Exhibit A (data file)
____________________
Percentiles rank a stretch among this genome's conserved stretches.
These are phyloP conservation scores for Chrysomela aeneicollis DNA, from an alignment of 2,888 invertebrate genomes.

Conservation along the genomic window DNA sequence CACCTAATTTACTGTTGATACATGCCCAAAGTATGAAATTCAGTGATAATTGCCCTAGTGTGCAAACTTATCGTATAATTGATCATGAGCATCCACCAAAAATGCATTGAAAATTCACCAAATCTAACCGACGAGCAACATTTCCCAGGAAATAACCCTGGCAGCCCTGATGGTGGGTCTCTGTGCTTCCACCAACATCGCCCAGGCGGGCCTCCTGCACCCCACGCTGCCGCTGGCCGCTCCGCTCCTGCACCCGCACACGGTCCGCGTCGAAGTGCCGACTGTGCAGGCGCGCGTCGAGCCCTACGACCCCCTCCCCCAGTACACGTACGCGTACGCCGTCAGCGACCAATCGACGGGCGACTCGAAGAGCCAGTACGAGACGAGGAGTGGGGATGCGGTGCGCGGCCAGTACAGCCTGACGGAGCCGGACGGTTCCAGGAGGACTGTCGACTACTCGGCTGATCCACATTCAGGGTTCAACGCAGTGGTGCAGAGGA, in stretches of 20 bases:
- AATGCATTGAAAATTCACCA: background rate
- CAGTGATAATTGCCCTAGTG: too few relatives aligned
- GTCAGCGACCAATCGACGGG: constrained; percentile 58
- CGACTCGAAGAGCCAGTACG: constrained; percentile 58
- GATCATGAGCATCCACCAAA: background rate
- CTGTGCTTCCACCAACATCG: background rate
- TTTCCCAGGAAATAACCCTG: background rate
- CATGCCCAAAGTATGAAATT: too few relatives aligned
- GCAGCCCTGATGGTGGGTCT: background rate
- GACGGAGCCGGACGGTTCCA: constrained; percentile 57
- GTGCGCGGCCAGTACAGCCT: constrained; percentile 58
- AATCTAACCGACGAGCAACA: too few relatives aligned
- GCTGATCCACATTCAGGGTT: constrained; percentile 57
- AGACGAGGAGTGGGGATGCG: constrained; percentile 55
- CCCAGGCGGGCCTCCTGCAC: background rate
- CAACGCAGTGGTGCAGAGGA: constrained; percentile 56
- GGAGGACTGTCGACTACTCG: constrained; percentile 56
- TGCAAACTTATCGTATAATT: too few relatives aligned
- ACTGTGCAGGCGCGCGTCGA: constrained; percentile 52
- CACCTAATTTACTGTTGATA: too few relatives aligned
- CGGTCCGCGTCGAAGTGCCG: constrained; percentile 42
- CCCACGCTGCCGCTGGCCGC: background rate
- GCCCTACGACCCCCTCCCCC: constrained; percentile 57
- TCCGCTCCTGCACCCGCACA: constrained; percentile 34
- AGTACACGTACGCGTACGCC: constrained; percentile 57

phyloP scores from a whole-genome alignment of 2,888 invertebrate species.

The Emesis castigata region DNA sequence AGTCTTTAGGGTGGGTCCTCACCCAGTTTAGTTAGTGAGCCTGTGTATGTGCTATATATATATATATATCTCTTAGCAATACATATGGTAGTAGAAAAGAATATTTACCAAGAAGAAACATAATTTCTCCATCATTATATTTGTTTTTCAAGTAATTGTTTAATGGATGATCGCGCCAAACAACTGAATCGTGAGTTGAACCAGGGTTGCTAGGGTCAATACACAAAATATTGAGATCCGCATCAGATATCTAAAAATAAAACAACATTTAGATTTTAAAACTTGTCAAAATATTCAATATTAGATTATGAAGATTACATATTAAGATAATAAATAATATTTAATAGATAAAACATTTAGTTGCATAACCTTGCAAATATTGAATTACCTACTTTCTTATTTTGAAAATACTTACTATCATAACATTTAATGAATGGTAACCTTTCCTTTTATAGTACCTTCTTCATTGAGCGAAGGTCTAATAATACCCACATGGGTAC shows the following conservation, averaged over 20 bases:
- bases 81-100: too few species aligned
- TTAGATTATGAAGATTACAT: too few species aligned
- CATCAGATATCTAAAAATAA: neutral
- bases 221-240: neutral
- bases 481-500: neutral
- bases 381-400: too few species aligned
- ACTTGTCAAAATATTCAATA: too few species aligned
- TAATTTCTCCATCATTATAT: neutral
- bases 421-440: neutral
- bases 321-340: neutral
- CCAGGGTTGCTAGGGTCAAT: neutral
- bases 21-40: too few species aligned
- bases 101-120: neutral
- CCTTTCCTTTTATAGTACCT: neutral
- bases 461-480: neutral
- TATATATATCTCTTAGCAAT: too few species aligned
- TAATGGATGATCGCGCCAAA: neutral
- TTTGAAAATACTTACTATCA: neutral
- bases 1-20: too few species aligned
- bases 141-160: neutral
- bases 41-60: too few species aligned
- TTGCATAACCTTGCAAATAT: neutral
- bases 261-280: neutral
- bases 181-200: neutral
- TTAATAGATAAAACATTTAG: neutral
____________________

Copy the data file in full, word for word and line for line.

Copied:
Percentiles rank a stretch among this genome's conserved stretches.
These are phyloP conservation scores for Chrysomela aeneicollis DNA, from an alignment of 2,888 invertebrate genomes.

Conservation along the genomic window DNA sequence CACCTAATTTACTGTTGATACATGCCCAAAGTATGAAATTCAGTGATAATTGCCCTAGTGTGCAAACTTATCGTATAATTGATCATGAGCATCCACCAAAAATGCATTGAAAATTCACCAAATCTAACCGACGAGCAACATTTCCCAGGAAATAACCCTGGCAGCCCTGATGGTGGGTCTCTGTGCTTCCACCAACATCGCCCAGGCGGGCCTCCTGCACCCCACGCTGCCGCTGGCCGCTCCGCTCCTGCACCCGCACACGGTCCGCGTCGAAGTGCCGACTGTGCAGGCGCGCGTCGAGCCCTACGACCCCCTCCCCCAGTACACGTACGCGTACGCCGTCAGCGACCAATCGACGGGCGACTCGAAGAGCCAGTACGAGACGAGGAGTGGGGATGCGGTGCGCGGCCAGTACAGCCTGACGGAGCCGGACGGTTCCAGGAGGACTGTCGACTACTCGGCTGATCCACATTCAGGGTTCAACGCAGTGGTGCAGAGGA, in stretches of 20 bases:
- AATGCATTGAAAATTCACCA: background rate
- CAGTGATAATTGCCCTAGTG: too few relatives aligned
- GTCAGCGACCAATCGACGGG: constrained; percentile 58
- CGACTCGAAGAGCCAGTACG: constrained; percentile 58
- GATCATGAGCATCCACCAAA: background rate
- CTGTGCTTCCACCAACATCG: background rate
- TTTCCCAGGAAATAACCCTG: background rate
- CATGCCCAAAGTATGAAATT: too few relatives aligned
- GCAGCCCTGATGGTGGGTCT: background rate
- GACGGAGCCGGACGGTTCCA: constrained; percentile 57
- GTGCGCGGCCAGTACAGCCT: constrained; percentile 58
- AATCTAACCGACGAGCAACA: too few relatives aligned
- GCTGATCCACATTCAGGGTT: constrained; percentile 57
- AGACGAGGAGTGGGGATGCG: constrained; percentile 55
- CCCAGGCGGGCCTCCTGCAC: background rate
- CAACGCAGTGGTGCAGAGGA: constrained; percentile 56
- GGAGGACTGTCGACTACTCG: constrained; percentile 56
- TGCAAACTTATCGTATAATT: too few relatives aligned
- ACTGTGCAGGCGCGCGTCGA: constrained; percentile 52
- CACCTAATTTACTGTTGATA: too few relatives aligned
- CGGTCCGCGTCGAAGTGCCG: constrained; percentile 42
- CCCACGCTGCCGCTGGCCGC: background rate
- GCCCTACGACCCCCTCCCCC: constrained; percentile 57
- TCCGCTCCTGCACCCGCACA: constrained; percentile 34
- AGTACACGTACGCGTACGCC: constrained; percentile 57

phyloP scores from a whole-genome alignment of 2,888 invertebrate species.

The Emesis castigata region DNA sequence AGTCTTTAGGGTGGGTCCTCACCCAGTTTAGTTAGTGAGCCTGTGTATGTGCTATATATATATATATATCTCTTAGCAATACATATGGTAGTAGAAAAGAATATTTACCAAGAAGAAACATAATTTCTCCATCATTATATTTGTTTTTCAAGTAATTGTTTAATGGATGATCGCGCCAAACAACTGAATCGTGAGTTGAACCAGGGTTGCTAGGGTCAATACACAAAATATTGAGATCCGCATCAGATATCTAAAAATAAAACAACATTTAGATTTTAAAACTTGTCAAAATATTCAATATTAGATTATGAAGATTACATATTAAGATAATAAATAATATTTAATAGATAAAACATTTAGTTGCATAACCTTGCAAATATTGAATTACCTACTTTCTTATTTTGAAAATACTTACTATCATAACATTTAATGAATGGTAACCTTTCCTTTTATAGTACCTTCTTCATTGAGCGAAGGTCTAATAATACCCACATGGGTAC shows the following conservation, averaged over 20 bases:
- bases 81-100: too few species aligned
- TTAGATTATGAAGATTACAT: too few species aligned
- CATCAGATATCTAAAAATAA: neutral
- bases 221-240: neutral
- bases 481-500: neutral
- bases 381-400: too few species aligned
- ACTTGTCAAAATATTCAATA: too few species aligned
- TAATTTCTCCATCATTATAT: neutral
- bases 421-440: neutral
- bases 321-340: neutral
- CCAGGGTTGCTAGGGTCAAT: neutral
- bases 21-40: too few species aligned
- bases 101-120: neutral
- CCTTTCCTTTTATAGTACCT: neutral
- bases 461-480: neutral
- TATATATATCTCTTAGCAAT: too few species aligned
- TAATGGATGATCGCGCCAAA: neutral
- TTTGAAAATACTTACTATCA: neutral
- bases 1-20: too few species aligned
- bases 141-160: neutral
- bases 41-60: too few species aligned
- TTGCATAACCTTGCAAATAT: neutral
- bases 261-280: neutral
- bases 181-200: neutral
- TTAATAGATAAAACATTTAG: neutral